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ON FAITH & MEDIA View Comments

Medallion, The

By

Source: Catholic News Service

Pointless martial-arts comedy about a Hong Kong cop (Jackie Chan) who is endowed with superhuman powers by a sacred amulet in order to protect its young guardian from a madman bent on using the talisman's powers for his own evil designs. Failing to satisfy viewers' adrenal glands or funny bones, this kung-fu clunker, directed by Gordan Chan, hangs a series of increasingly tedious chopsocky fight sequences on a threadbare narrative, which, despite Jackie Chan's gravity-defying feats, offers few thrills. With action violence and some crass humor and double entendres, the USCCB Office for Film & Broadcasting classification is A-II -- adults and adolescents. The Motion Picture Association of America rating is PG-13 -- parents are strongly cautioned. Some material may be inappropriate for children under 13.

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John Joseph of the Cross: Self-denial is never an end in itself but is only a help toward greater charity—as the life of St. John Joseph shows.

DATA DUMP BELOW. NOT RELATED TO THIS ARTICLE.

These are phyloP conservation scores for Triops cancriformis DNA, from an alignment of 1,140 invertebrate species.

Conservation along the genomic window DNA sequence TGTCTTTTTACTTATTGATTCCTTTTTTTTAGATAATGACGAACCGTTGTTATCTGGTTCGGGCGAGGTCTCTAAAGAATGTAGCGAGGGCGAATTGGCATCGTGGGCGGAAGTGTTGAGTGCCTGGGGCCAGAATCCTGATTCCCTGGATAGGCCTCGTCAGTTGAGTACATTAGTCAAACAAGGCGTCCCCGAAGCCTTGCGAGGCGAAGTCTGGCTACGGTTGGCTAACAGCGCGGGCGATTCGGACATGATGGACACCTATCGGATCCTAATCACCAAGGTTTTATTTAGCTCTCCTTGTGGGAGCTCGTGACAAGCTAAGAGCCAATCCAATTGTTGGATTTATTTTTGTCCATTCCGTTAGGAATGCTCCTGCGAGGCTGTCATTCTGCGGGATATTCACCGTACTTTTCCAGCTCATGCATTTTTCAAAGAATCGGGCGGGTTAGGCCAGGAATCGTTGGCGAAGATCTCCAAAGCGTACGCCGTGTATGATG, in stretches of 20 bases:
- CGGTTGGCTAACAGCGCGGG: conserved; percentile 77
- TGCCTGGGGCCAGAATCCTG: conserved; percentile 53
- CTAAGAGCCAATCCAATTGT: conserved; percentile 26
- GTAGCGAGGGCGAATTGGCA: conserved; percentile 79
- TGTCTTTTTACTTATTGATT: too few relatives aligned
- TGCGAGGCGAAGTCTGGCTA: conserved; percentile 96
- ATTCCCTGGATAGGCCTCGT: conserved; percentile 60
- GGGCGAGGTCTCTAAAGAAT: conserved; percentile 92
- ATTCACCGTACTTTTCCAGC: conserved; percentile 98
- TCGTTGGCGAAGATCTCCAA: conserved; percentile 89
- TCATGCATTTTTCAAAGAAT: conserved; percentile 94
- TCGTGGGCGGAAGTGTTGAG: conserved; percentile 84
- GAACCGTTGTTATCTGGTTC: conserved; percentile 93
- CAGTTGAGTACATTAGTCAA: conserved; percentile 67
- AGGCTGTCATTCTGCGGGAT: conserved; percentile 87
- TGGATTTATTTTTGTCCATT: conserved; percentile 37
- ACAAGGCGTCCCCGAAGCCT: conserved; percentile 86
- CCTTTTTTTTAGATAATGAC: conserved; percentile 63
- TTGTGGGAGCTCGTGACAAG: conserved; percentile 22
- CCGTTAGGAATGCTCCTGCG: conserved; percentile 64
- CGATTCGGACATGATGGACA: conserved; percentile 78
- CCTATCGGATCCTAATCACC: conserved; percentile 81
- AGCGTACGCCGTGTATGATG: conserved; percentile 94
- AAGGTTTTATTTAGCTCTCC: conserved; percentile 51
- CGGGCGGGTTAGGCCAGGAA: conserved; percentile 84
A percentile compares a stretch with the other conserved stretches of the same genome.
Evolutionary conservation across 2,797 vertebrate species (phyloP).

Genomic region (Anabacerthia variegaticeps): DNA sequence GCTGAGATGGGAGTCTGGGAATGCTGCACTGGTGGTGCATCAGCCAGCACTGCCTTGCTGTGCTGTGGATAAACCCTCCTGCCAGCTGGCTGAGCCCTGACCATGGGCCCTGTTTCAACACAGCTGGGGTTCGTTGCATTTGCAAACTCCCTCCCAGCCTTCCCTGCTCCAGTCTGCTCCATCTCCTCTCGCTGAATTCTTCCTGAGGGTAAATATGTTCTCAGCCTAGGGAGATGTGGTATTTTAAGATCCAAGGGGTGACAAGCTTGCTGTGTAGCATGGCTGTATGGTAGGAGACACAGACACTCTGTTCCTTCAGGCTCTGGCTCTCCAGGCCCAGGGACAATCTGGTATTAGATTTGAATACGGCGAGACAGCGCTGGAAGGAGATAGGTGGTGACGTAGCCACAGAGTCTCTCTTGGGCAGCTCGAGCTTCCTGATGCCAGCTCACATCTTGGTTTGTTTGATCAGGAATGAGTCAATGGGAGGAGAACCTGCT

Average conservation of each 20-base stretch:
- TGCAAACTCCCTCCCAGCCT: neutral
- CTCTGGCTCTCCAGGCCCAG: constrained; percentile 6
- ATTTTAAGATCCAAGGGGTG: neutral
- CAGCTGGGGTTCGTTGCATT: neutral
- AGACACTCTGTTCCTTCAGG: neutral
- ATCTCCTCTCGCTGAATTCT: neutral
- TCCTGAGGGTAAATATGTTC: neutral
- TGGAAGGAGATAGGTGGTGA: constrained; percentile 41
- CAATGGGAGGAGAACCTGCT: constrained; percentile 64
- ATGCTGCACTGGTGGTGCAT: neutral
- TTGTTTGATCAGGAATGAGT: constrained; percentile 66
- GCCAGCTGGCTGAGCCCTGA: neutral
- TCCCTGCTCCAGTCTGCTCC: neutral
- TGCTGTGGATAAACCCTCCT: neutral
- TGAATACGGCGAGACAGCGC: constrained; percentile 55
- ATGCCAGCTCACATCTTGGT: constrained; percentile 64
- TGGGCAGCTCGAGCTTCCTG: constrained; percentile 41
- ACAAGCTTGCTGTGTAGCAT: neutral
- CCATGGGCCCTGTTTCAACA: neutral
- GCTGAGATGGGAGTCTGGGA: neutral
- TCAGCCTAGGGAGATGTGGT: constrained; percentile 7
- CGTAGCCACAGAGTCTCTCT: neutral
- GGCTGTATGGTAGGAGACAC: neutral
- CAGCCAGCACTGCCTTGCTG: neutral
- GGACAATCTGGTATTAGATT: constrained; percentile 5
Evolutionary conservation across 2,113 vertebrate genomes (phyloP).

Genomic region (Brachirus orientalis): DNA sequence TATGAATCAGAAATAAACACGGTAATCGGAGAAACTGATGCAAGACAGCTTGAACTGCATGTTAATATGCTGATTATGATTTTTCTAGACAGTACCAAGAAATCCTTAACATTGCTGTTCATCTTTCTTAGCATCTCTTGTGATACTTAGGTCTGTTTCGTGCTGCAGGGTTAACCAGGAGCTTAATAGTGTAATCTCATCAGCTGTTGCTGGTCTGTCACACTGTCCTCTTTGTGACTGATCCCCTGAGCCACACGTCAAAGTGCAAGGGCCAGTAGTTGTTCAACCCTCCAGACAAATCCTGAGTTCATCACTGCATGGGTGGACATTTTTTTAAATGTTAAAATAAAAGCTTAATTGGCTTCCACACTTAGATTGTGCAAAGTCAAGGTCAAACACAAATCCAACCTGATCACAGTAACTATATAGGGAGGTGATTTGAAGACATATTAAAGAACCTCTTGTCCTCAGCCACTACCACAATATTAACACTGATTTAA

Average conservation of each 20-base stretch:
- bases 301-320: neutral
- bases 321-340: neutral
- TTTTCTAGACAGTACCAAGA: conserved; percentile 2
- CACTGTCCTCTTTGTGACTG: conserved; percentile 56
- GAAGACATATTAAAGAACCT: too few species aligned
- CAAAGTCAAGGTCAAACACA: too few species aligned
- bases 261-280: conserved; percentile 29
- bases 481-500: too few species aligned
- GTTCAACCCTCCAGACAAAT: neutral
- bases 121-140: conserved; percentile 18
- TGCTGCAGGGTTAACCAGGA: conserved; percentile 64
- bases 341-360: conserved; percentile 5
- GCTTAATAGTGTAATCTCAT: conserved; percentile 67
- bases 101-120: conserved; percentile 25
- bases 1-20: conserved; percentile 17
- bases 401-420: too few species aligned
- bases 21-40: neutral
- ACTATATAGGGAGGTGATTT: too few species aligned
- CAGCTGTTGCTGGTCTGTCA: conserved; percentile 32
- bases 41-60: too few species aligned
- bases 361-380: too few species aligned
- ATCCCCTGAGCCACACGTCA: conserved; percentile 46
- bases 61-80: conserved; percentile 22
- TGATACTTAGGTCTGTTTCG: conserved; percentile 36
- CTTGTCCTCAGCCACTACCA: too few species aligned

<p>John Joseph was very ascetic even as a young man. At 16 he joined the Franciscans in Naples; he was the first Italian to follow the reform movement of St. Peter Alcantara. John Joseph’s reputation for holiness prompted his superiors to put him in charge of establishing a new friary even before he was ordained. </p><p>Obedience moved John Joseph to accept appointments as novice master, guardian and, finally, provincial. His years of mortification enabled him to offer these services to the friars with great charity. As guardian he was not above working in the kitchen or carrying the wood and water needed by the friars. </p><p>When his term as provincial expired, John Joseph dedicated himself to hearing confessions and practicing mortification, two concerns contrary to the spirit of the dawning Age of Enlightenment. John Joseph was canonized in 1839.</p> American Catholic Blog Humility is possible only for the free. Those who are secure in the Father’s love, have no need of pomp and circumstance or people fawning on them. They know who they are, where they’ve come from, and where they are going. Not taking themselves too seriously, they can laugh at themselves. The proud cannot.


 
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